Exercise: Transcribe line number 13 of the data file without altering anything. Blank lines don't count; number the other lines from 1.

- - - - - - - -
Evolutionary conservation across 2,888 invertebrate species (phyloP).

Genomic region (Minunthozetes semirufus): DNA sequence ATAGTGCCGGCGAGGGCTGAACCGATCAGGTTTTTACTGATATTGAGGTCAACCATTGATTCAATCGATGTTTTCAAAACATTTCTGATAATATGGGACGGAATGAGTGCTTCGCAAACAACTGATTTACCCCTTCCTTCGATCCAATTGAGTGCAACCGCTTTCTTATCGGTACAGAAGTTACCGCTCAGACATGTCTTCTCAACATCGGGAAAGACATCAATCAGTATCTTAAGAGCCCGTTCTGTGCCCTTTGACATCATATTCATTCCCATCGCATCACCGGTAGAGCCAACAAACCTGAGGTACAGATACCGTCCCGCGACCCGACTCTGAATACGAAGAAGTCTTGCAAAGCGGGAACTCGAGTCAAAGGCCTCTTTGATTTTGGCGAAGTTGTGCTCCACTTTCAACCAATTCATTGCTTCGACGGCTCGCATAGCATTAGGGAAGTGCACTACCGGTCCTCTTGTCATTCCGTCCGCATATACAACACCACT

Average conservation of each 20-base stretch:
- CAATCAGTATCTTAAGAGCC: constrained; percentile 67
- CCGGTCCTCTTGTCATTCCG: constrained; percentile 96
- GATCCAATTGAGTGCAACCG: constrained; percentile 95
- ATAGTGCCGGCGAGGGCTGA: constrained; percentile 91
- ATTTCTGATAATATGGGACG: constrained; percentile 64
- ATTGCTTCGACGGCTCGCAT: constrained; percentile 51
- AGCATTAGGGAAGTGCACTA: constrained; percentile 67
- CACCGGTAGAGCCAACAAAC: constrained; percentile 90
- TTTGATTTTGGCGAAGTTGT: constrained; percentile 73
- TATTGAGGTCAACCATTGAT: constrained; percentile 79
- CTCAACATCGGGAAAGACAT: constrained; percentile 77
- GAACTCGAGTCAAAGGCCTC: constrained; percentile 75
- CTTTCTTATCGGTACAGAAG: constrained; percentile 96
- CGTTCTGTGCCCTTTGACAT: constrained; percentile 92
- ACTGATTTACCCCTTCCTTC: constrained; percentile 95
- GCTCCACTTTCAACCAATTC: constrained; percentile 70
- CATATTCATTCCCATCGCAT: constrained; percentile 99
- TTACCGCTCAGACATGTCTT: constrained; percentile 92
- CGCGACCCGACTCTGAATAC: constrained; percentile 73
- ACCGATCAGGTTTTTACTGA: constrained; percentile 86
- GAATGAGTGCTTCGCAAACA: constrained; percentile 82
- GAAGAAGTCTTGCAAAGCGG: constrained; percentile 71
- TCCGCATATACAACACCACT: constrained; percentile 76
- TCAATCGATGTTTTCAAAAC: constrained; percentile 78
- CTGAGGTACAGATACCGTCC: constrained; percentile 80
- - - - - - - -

- TATTGAGGTCAACCATTGAT: constrained; percentile 79